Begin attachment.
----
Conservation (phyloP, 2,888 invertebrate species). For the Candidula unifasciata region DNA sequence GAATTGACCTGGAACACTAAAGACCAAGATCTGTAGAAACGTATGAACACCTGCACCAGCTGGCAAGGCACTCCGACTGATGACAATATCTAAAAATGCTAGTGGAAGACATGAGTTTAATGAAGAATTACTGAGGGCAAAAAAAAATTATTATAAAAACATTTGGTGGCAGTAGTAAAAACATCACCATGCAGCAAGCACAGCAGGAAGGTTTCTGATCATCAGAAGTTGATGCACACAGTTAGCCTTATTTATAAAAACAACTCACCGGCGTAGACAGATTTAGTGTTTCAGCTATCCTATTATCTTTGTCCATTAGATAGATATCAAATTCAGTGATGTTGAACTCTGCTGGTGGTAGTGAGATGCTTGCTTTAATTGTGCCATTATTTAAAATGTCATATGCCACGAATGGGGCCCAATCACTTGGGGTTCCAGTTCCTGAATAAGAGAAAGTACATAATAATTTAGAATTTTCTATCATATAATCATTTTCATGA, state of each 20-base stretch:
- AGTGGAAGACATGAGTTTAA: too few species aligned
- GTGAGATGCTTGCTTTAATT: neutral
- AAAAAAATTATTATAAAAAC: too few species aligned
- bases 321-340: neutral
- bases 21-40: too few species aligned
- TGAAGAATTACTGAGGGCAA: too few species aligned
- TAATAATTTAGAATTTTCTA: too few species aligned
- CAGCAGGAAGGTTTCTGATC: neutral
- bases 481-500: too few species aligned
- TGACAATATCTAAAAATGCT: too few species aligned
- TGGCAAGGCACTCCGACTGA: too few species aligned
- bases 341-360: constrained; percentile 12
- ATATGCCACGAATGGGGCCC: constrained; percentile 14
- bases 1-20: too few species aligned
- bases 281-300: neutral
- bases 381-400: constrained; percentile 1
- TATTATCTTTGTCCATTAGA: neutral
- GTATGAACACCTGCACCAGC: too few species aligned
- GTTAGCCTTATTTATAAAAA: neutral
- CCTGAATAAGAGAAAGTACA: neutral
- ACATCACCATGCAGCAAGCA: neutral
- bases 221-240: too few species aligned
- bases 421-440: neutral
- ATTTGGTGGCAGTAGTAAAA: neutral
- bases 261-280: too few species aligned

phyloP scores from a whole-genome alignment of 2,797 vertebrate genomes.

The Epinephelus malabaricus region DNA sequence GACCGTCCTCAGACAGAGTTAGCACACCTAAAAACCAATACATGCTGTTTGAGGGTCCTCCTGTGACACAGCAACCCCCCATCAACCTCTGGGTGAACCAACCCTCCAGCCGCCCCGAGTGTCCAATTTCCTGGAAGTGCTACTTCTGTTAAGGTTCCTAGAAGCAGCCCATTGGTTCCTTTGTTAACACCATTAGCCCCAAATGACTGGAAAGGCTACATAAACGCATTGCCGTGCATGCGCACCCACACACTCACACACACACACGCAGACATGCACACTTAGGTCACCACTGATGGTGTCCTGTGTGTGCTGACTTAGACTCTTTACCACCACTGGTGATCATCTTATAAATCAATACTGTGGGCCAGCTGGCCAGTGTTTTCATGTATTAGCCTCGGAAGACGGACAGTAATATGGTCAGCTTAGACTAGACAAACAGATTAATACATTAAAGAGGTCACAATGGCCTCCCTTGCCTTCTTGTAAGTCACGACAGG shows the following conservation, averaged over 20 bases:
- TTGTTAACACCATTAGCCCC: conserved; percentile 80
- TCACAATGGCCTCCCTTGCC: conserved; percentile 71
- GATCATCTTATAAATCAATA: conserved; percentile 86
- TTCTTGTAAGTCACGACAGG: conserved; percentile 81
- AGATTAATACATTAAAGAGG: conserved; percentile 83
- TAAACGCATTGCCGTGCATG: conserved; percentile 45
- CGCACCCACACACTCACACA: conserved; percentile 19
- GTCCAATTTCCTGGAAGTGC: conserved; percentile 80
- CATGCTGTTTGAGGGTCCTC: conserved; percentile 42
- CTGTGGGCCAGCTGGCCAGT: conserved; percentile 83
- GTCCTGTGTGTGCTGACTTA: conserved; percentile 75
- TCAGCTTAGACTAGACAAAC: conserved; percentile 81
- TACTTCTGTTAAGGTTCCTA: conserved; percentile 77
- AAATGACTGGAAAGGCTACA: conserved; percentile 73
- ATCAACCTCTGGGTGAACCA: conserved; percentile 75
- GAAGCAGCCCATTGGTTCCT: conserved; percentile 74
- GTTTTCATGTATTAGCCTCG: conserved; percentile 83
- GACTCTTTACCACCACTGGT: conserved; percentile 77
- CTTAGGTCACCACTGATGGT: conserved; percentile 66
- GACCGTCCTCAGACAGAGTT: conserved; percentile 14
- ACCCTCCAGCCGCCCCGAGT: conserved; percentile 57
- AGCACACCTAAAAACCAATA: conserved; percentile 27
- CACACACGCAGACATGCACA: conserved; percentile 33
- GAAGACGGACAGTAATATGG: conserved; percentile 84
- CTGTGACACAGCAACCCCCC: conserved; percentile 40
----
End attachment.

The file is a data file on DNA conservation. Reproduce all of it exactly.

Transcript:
Conservation (phyloP, 2,888 invertebrate species). For the Candidula unifasciata region DNA sequence GAATTGACCTGGAACACTAAAGACCAAGATCTGTAGAAACGTATGAACACCTGCACCAGCTGGCAAGGCACTCCGACTGATGACAATATCTAAAAATGCTAGTGGAAGACATGAGTTTAATGAAGAATTACTGAGGGCAAAAAAAAATTATTATAAAAACATTTGGTGGCAGTAGTAAAAACATCACCATGCAGCAAGCACAGCAGGAAGGTTTCTGATCATCAGAAGTTGATGCACACAGTTAGCCTTATTTATAAAAACAACTCACCGGCGTAGACAGATTTAGTGTTTCAGCTATCCTATTATCTTTGTCCATTAGATAGATATCAAATTCAGTGATGTTGAACTCTGCTGGTGGTAGTGAGATGCTTGCTTTAATTGTGCCATTATTTAAAATGTCATATGCCACGAATGGGGCCCAATCACTTGGGGTTCCAGTTCCTGAATAAGAGAAAGTACATAATAATTTAGAATTTTCTATCATATAATCATTTTCATGA, state of each 20-base stretch:
- AGTGGAAGACATGAGTTTAA: too few species aligned
- GTGAGATGCTTGCTTTAATT: neutral
- AAAAAAATTATTATAAAAAC: too few species aligned
- bases 321-340: neutral
- bases 21-40: too few species aligned
- TGAAGAATTACTGAGGGCAA: too few species aligned
- TAATAATTTAGAATTTTCTA: too few species aligned
- CAGCAGGAAGGTTTCTGATC: neutral
- bases 481-500: too few species aligned
- TGACAATATCTAAAAATGCT: too few species aligned
- TGGCAAGGCACTCCGACTGA: too few species aligned
- bases 341-360: constrained; percentile 12
- ATATGCCACGAATGGGGCCC: constrained; percentile 14
- bases 1-20: too few species aligned
- bases 281-300: neutral
- bases 381-400: constrained; percentile 1
- TATTATCTTTGTCCATTAGA: neutral
- GTATGAACACCTGCACCAGC: too few species aligned
- GTTAGCCTTATTTATAAAAA: neutral
- CCTGAATAAGAGAAAGTACA: neutral
- ACATCACCATGCAGCAAGCA: neutral
- bases 221-240: too few species aligned
- bases 421-440: neutral
- ATTTGGTGGCAGTAGTAAAA: neutral
- bases 261-280: too few species aligned

phyloP scores from a whole-genome alignment of 2,797 vertebrate genomes.

The Epinephelus malabaricus region DNA sequence GACCGTCCTCAGACAGAGTTAGCACACCTAAAAACCAATACATGCTGTTTGAGGGTCCTCCTGTGACACAGCAACCCCCCATCAACCTCTGGGTGAACCAACCCTCCAGCCGCCCCGAGTGTCCAATTTCCTGGAAGTGCTACTTCTGTTAAGGTTCCTAGAAGCAGCCCATTGGTTCCTTTGTTAACACCATTAGCCCCAAATGACTGGAAAGGCTACATAAACGCATTGCCGTGCATGCGCACCCACACACTCACACACACACACGCAGACATGCACACTTAGGTCACCACTGATGGTGTCCTGTGTGTGCTGACTTAGACTCTTTACCACCACTGGTGATCATCTTATAAATCAATACTGTGGGCCAGCTGGCCAGTGTTTTCATGTATTAGCCTCGGAAGACGGACAGTAATATGGTCAGCTTAGACTAGACAAACAGATTAATACATTAAAGAGGTCACAATGGCCTCCCTTGCCTTCTTGTAAGTCACGACAGG shows the following conservation, averaged over 20 bases:
- TTGTTAACACCATTAGCCCC: conserved; percentile 80
- TCACAATGGCCTCCCTTGCC: conserved; percentile 71
- GATCATCTTATAAATCAATA: conserved; percentile 86
- TTCTTGTAAGTCACGACAGG: conserved; percentile 81
- AGATTAATACATTAAAGAGG: conserved; percentile 83
- TAAACGCATTGCCGTGCATG: conserved; percentile 45
- CGCACCCACACACTCACACA: conserved; percentile 19
- GTCCAATTTCCTGGAAGTGC: conserved; percentile 80
- CATGCTGTTTGAGGGTCCTC: conserved; percentile 42
- CTGTGGGCCAGCTGGCCAGT: conserved; percentile 83
- GTCCTGTGTGTGCTGACTTA: conserved; percentile 75
- TCAGCTTAGACTAGACAAAC: conserved; percentile 81
- TACTTCTGTTAAGGTTCCTA: conserved; percentile 77
- AAATGACTGGAAAGGCTACA: conserved; percentile 73
- ATCAACCTCTGGGTGAACCA: conserved; percentile 75
- GAAGCAGCCCATTGGTTCCT: conserved; percentile 74
- GTTTTCATGTATTAGCCTCG: conserved; percentile 83
- GACTCTTTACCACCACTGGT: conserved; percentile 77
- CTTAGGTCACCACTGATGGT: conserved; percentile 66
- GACCGTCCTCAGACAGAGTT: conserved; percentile 14
- ACCCTCCAGCCGCCCCGAGT: conserved; percentile 57
- AGCACACCTAAAAACCAATA: conserved; percentile 27
- CACACACGCAGACATGCACA: conserved; percentile 33
- GAAGACGGACAGTAATATGG: conserved; percentile 84
- CTGTGACACAGCAACCCCCC: conserved; percentile 40